one advanced civilization to have colonized the galaxy. Hart (1975), as we have seen, rests his case for uniqueness on the fact that not even one colonizing civilization has reached the Earth despite ample time to do so. Objectors have pointed to the drawbacks of colonization which include the cost of highly expensive physical interstellar travel. But as the projected number of advanced civilizations is high and as Zuckerman (1985) argues, mass migration might be the only option for long-established civilizations facing the collapse of their sun, the evidence of colonization should be available. So where are they? This problem has been given a new solution by Louis K. Scheffer (1994), who sees a resolution of Fermi’s Paradox lying in an appeal to developments in machine intelligence.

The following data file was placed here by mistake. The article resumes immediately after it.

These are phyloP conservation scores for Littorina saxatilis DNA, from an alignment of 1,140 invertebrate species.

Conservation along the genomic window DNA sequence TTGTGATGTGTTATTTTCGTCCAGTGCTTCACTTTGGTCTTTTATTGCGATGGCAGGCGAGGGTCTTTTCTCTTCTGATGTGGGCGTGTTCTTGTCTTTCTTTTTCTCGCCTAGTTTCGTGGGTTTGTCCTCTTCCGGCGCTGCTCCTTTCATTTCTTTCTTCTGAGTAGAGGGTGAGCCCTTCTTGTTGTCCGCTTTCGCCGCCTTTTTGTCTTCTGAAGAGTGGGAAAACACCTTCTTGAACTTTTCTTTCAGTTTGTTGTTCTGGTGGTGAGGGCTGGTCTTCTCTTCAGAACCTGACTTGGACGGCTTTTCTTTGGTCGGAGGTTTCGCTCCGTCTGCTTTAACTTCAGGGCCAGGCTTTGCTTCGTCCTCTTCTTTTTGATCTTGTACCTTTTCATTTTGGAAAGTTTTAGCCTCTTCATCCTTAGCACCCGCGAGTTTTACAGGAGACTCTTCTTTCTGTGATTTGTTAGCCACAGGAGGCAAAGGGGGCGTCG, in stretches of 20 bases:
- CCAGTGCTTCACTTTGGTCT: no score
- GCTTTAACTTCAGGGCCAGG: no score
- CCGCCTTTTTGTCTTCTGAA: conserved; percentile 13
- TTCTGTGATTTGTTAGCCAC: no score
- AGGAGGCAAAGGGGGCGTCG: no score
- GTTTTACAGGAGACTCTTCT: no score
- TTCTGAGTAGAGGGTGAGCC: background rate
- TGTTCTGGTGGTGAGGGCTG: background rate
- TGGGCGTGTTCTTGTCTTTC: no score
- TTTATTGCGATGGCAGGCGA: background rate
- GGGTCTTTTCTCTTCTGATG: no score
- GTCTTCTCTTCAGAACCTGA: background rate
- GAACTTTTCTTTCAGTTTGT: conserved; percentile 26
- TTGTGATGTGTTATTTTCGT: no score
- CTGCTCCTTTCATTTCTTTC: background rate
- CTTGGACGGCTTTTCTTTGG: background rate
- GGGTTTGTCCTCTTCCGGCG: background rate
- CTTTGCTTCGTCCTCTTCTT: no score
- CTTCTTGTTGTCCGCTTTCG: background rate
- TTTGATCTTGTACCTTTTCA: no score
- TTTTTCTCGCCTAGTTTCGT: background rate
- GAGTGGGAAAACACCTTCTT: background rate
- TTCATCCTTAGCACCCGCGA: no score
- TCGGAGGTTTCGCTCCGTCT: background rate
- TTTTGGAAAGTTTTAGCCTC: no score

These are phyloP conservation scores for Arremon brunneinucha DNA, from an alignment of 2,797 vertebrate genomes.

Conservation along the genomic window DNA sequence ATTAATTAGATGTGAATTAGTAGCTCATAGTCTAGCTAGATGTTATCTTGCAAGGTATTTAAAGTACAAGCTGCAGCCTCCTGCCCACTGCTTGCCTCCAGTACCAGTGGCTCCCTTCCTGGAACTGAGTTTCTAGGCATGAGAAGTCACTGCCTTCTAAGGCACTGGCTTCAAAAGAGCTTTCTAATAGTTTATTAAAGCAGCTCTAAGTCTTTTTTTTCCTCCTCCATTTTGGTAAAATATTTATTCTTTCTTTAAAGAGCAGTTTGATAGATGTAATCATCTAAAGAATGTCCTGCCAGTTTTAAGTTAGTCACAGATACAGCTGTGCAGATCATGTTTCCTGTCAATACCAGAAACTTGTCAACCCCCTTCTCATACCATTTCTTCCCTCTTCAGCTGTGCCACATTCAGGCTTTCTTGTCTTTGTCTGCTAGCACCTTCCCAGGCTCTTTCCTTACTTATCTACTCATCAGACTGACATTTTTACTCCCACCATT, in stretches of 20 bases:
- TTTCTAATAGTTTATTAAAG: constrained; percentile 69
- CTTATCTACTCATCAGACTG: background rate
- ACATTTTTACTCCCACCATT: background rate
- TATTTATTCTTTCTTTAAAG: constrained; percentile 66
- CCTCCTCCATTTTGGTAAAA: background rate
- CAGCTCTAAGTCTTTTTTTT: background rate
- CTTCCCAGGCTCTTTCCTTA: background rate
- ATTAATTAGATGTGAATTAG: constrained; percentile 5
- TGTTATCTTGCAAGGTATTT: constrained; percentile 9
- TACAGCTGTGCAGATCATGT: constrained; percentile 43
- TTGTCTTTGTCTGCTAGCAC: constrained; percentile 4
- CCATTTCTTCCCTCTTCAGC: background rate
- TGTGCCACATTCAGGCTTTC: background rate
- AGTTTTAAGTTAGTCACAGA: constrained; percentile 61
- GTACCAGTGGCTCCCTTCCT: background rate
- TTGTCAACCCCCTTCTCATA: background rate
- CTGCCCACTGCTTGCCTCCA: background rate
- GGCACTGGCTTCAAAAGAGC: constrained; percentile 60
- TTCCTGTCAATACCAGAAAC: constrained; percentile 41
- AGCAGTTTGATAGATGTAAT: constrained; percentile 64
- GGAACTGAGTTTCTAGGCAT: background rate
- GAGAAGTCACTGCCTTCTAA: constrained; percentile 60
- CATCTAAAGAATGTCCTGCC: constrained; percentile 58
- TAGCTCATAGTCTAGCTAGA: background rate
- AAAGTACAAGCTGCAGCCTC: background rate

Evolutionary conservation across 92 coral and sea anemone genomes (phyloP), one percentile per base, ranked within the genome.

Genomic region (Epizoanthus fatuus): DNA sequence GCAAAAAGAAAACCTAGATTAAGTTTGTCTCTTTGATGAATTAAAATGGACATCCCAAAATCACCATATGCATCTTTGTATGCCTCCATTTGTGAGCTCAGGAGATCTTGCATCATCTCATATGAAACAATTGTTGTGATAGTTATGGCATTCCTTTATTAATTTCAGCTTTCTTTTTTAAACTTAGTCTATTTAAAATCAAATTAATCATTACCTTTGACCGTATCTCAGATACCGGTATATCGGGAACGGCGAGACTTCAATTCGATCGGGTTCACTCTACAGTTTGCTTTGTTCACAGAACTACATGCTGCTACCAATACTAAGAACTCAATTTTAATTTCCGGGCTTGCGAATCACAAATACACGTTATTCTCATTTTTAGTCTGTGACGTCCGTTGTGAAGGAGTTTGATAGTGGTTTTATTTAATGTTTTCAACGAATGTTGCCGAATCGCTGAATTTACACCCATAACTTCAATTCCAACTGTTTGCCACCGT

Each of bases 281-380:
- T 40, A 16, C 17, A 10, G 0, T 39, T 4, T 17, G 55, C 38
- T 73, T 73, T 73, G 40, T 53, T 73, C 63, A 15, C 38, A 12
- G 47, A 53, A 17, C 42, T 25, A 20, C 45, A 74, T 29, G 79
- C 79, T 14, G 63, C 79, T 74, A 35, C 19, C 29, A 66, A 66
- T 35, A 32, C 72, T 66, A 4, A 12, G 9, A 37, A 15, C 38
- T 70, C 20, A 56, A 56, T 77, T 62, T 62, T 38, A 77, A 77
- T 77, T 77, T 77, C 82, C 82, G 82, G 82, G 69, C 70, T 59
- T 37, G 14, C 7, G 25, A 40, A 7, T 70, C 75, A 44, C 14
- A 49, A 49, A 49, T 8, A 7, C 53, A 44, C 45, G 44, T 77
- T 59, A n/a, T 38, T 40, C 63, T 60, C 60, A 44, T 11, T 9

Scheffer considers alternative methods of travelling across the galaxy other than expensive physical craft, and offers some intriguing proposals for down-loading our consciousness into intergalactic cyberspace. He begins with the notion of teleportation which, as yet, has been confined to science fiction. The idea is that a sufficient level of data is collected and measured from particular persons, including their mental states, and then these data are transmitted to their destination via electromagnetic signals. There have been many objections to this proposal. One objection was that the very act of measuring the original object would collapse its quantum state and prevent an exact replica from being constructed at the destination. Scheffer drew attention to a theoretical counter to this objection by C.H. Bennett et al. (1993) who suggested that by pre-arranging the transfer of correlating but unmeasured particles the exact quantum  state could be reproduced at the destination despite collapse of the original quantum state. But this theoretical solution, says Scheffer (1994: 158), does not resolve a major problem of teleportation, namely that the reproduction of any object of significant size would require sending an enormous amount of information at great expense.